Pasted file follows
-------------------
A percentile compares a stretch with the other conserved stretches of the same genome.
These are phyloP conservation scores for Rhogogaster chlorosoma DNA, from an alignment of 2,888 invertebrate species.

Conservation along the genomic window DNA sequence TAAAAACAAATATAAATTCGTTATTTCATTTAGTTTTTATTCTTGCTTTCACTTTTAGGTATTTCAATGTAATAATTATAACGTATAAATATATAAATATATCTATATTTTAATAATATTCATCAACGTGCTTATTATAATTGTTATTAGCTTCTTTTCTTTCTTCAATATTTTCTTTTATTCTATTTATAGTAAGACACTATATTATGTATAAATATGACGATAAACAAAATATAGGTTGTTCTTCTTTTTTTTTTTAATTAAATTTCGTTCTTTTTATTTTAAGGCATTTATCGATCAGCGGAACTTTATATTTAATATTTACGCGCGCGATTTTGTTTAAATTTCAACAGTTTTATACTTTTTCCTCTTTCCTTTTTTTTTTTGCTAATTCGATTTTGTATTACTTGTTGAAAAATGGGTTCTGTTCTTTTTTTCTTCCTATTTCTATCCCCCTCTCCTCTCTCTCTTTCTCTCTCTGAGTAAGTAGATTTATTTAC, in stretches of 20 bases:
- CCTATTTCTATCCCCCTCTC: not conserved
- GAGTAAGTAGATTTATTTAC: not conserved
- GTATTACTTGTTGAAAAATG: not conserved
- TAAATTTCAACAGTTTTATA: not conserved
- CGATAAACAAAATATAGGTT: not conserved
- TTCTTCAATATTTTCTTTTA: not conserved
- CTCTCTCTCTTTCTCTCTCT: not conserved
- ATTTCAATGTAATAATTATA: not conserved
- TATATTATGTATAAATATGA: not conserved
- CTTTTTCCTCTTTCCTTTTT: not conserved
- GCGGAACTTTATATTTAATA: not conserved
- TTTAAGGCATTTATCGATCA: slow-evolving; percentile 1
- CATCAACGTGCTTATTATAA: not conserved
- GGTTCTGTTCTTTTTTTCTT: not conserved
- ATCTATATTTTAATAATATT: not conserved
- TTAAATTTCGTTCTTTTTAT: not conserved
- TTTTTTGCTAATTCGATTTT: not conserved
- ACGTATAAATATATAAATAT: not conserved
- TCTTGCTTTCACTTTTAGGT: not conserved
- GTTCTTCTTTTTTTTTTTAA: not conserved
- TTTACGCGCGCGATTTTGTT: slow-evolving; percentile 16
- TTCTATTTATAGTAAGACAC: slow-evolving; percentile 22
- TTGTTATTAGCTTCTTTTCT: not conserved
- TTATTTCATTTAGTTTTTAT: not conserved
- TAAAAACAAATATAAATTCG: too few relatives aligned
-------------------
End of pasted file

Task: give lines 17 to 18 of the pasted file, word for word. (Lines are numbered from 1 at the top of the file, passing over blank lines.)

- GGTTCTGTTCTTTTTTTCTT: not conserved
- ATCTATATTTTAATAATATT: not conserved